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As Drought Intensifies, 2 States Dig In Over Water War
It's that last border crossing where this water war is under way. Kansas has gone to the Supreme Court to argue that Nebraska uses too much water from the Republican River, and that there's not enough left for Kansas farmers.
In Clifton, Kan., on the short end of the river, farmer Mark Taddiken is worried about having a short supply of water. He wears heavy canvas overalls on a cold, gray morning as he stands in his field with black cattle chewing yellow cornstalks. He's measuring the charge of the electric fence that keeps the cattle from roaming away.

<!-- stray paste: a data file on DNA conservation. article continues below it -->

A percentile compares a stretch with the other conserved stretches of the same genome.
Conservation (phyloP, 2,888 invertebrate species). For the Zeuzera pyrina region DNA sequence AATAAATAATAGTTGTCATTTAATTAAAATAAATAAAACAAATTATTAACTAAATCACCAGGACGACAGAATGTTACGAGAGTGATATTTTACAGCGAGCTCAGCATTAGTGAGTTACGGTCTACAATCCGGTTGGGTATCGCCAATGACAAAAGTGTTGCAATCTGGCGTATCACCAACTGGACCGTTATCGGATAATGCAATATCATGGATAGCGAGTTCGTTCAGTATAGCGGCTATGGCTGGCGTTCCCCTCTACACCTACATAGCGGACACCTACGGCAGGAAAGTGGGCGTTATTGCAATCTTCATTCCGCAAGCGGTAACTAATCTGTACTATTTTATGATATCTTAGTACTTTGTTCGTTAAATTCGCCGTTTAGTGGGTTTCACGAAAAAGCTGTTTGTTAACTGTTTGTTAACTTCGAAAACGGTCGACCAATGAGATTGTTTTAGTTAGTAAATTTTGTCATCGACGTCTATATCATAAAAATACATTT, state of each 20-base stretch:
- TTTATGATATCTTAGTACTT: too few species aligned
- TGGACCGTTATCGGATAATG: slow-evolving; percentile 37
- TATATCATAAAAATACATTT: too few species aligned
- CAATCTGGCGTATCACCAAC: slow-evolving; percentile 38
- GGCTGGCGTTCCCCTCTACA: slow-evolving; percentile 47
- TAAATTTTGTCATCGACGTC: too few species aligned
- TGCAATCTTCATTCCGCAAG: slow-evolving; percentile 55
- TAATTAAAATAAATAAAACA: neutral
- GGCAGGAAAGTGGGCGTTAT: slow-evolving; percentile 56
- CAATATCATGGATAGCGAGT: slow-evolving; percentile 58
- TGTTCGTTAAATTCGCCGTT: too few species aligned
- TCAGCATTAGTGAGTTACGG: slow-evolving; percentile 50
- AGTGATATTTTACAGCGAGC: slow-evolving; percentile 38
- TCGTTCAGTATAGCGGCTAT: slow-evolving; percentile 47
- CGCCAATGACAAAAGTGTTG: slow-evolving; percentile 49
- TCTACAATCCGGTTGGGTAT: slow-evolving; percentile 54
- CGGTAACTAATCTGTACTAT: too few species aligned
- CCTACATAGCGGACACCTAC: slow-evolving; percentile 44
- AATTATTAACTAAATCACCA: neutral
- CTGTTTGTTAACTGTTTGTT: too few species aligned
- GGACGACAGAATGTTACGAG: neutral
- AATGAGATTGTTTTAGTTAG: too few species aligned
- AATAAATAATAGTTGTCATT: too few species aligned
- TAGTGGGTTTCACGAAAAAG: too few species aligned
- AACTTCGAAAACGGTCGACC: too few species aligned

Like the nearby Republican River, the fence isn't worth much if there's no current.
Three-quarters of Taddiken's farmland in north-central Kansas is irrigated with center pivots — tall sprinkler systems that irrigate in circles in fields of corn and soybeans. If the river stays low, like it is now, Kansas law limits Taddiken to a third of his normal irrigation plan, limiting what he can grow. He estimates he could lose $500 per acre from reduced yields.
"We're standing under this pivot right now that covers 120 acres," he says. "That restriction on that one well alone would be around $60,000."
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